Significantly, the pace of the energy transition means that availability of certain raw materials will need to be scaled up over a relatively short period—in some cases, to reach ten times current volumes or more. In certain technology-transition and supply-ramp-up scenarios, we could see copper demand exceeding supply by 5 million to 8 million metric tons and nickel by 700,000 to 1 million metric tons by 2030. For those two commodities alone, we estimate that meeting demand growth could require $250 billion to $350 billion cumulative capital expenditure by 2030 to grow and replace depletion of currently existing capacity. In that context, given the inability of mining supply to respond rapidly, managing mining operations will become increasingly complex.
Challenges as the current decade unfolds
Against this backdrop, miners have to plan for the considerable challenges of this decade. These include the urgent need to address the prospect of acute labor shortages, a legacy of underinvestment and sparse project pipelines, geopolitical risks, and low productivity.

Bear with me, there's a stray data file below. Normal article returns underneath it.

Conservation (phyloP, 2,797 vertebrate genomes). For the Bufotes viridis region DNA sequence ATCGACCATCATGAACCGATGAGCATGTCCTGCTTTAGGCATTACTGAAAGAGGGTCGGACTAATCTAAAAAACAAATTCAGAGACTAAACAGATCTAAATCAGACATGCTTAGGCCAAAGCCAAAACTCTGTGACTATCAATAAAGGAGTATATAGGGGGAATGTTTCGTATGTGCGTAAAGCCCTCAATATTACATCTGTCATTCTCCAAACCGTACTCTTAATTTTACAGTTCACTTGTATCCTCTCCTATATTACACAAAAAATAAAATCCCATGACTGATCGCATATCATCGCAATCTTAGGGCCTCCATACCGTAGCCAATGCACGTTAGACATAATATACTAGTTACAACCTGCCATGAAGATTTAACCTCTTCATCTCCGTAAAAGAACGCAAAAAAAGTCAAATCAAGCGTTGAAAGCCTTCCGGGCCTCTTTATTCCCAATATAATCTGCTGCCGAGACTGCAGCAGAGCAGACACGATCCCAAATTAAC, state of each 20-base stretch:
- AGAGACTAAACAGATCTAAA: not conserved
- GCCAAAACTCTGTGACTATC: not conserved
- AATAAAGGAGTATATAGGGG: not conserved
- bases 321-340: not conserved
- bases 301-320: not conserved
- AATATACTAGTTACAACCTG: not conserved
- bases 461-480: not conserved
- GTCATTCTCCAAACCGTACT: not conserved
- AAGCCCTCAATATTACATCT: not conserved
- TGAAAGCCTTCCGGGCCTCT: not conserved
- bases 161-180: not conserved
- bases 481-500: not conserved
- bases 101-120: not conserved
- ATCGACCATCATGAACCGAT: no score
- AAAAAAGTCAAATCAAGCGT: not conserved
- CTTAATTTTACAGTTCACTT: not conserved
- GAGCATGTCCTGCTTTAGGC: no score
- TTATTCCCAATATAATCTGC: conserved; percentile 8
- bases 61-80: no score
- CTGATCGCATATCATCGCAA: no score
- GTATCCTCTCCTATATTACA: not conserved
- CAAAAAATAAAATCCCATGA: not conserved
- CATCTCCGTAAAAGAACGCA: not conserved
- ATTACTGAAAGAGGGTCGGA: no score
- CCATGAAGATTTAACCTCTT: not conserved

Miners have to plan for the considerable challenges of this decade, including the urgent need to address the prospect of acute labor shortages, a legacy of underinvestment and sparse project pipelines, geopolitical risks, and low productivity.
Acute labor shortages
Miners are grappling with a severe shortage of workers, sparking production cuts and shipment delays as they compete with other industries for talent while simultaneously navigating constraints imposed during the pandemic. Recently, many miners in Australia highlighted the issue of workforce absenteeism in the face of the COVID-19 Omicron variant, with disruption anticipated to continue into the second half of 2022. For example, Rio Tinto has forecast slightly weaker-than-expected 2022 iron ore shipments, partly due to tight labor market conditions.